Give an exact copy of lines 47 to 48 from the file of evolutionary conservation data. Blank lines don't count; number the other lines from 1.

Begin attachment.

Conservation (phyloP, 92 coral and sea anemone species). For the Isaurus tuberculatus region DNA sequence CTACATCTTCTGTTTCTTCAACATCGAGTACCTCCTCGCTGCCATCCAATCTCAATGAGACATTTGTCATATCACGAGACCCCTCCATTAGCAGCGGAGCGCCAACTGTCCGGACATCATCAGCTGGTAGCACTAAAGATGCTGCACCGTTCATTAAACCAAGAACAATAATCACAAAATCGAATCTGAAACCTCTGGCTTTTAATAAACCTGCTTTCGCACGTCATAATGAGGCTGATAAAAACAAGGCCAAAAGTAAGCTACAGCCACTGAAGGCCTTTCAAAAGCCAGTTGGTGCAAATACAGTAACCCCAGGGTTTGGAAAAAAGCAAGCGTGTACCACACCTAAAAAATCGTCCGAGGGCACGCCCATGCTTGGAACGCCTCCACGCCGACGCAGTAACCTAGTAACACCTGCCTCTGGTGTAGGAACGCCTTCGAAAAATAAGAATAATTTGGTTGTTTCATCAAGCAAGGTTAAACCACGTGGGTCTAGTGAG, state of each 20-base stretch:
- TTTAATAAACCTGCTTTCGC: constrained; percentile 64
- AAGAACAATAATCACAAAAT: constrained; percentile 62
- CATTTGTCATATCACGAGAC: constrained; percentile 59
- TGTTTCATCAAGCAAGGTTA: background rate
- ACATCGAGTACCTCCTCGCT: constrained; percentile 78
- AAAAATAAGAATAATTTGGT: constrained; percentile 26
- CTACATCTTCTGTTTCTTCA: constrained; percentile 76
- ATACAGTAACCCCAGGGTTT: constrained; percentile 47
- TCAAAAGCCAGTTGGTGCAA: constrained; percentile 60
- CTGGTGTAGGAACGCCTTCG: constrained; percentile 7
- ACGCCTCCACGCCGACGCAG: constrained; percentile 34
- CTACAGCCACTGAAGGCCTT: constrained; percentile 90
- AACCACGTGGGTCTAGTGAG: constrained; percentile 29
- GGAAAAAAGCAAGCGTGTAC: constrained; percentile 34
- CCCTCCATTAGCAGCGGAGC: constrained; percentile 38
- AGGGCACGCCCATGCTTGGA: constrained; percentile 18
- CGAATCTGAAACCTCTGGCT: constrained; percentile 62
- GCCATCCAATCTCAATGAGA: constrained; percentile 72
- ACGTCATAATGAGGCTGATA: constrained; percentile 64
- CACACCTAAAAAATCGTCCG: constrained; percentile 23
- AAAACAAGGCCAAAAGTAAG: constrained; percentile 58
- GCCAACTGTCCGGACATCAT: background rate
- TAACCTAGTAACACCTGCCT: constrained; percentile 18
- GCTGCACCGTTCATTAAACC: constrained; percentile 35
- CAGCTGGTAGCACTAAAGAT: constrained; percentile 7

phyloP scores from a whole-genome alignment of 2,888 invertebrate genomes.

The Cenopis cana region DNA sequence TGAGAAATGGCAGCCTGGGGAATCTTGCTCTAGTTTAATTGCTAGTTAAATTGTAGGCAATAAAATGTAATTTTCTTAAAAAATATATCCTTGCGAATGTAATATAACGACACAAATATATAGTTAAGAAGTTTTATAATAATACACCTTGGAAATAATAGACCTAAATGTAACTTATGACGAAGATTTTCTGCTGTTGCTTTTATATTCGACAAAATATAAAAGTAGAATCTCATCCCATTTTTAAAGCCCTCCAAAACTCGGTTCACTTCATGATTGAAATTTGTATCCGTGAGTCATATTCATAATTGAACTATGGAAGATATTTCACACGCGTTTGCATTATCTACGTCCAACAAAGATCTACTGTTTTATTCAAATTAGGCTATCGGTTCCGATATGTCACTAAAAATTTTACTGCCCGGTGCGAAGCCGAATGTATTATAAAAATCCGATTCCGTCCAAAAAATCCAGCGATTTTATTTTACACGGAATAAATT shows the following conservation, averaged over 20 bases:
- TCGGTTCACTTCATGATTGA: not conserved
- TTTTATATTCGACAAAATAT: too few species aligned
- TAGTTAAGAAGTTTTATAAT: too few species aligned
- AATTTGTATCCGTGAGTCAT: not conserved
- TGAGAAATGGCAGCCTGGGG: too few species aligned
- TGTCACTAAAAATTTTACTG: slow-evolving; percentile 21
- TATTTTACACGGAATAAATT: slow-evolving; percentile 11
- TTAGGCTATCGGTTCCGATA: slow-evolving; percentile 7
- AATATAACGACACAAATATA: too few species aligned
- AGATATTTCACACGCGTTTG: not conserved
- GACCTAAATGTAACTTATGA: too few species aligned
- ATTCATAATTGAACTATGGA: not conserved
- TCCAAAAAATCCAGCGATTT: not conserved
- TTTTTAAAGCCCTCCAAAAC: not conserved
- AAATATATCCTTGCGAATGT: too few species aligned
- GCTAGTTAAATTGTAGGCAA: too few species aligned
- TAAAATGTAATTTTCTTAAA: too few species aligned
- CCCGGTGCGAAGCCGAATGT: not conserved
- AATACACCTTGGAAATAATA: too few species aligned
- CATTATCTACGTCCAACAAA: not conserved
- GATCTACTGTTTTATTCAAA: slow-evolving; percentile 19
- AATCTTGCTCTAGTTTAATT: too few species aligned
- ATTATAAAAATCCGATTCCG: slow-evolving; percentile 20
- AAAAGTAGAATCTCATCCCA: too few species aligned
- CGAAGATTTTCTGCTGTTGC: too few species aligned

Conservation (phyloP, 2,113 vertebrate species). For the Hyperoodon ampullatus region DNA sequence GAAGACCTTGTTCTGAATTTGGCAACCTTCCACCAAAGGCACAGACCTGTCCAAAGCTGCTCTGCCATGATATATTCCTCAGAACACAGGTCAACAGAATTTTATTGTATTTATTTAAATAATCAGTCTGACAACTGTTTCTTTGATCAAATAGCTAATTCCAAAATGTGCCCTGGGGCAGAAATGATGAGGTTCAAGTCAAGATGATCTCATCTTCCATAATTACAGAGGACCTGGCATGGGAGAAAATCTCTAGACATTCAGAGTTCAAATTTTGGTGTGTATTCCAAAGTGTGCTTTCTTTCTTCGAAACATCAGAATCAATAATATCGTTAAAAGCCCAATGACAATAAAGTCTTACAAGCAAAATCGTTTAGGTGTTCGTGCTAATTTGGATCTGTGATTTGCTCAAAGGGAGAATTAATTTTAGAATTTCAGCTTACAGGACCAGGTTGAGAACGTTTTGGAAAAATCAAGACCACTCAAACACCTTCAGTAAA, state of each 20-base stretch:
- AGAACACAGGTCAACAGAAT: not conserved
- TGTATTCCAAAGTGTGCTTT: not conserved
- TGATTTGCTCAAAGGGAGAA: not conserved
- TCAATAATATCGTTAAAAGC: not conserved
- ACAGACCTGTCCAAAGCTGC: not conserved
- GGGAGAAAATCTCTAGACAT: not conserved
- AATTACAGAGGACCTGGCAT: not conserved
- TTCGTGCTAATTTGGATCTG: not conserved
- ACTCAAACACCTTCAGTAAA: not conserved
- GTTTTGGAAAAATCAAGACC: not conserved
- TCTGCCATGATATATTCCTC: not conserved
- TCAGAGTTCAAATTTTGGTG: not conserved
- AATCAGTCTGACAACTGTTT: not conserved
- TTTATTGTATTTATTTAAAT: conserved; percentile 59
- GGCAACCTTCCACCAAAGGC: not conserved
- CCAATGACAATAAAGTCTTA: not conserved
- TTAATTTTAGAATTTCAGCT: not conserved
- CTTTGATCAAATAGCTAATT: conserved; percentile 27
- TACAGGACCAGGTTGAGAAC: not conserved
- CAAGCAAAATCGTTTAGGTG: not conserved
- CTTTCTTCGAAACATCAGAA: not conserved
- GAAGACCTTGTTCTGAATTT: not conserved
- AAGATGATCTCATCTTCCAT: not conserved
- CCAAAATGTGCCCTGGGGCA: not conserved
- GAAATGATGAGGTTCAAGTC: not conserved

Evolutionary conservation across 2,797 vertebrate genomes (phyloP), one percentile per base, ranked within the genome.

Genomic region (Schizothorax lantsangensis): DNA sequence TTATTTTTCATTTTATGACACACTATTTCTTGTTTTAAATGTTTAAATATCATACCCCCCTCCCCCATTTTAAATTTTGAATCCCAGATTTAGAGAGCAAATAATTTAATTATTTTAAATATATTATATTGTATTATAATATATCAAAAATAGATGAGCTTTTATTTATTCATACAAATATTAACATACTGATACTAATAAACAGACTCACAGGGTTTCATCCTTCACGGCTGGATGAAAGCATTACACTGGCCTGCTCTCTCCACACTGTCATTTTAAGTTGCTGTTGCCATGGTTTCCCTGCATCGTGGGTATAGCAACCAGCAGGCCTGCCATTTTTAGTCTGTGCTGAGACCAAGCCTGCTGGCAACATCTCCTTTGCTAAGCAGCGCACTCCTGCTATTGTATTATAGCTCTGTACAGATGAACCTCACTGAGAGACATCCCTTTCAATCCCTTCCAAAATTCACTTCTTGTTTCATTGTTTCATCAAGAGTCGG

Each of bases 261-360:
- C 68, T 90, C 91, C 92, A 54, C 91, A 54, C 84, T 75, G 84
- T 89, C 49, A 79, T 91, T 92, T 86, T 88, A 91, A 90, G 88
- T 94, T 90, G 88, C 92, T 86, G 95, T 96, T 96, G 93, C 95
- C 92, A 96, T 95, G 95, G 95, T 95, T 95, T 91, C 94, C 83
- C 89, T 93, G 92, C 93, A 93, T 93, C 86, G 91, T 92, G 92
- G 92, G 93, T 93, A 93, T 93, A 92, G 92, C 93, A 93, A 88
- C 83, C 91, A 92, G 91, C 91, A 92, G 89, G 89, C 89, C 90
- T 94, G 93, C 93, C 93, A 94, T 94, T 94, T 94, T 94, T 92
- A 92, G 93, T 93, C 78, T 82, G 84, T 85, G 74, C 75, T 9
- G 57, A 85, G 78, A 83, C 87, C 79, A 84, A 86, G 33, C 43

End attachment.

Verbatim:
- AATACACCTTGGAAATAATA: too few species aligned
- CATTATCTACGTCCAACAAA: not conserved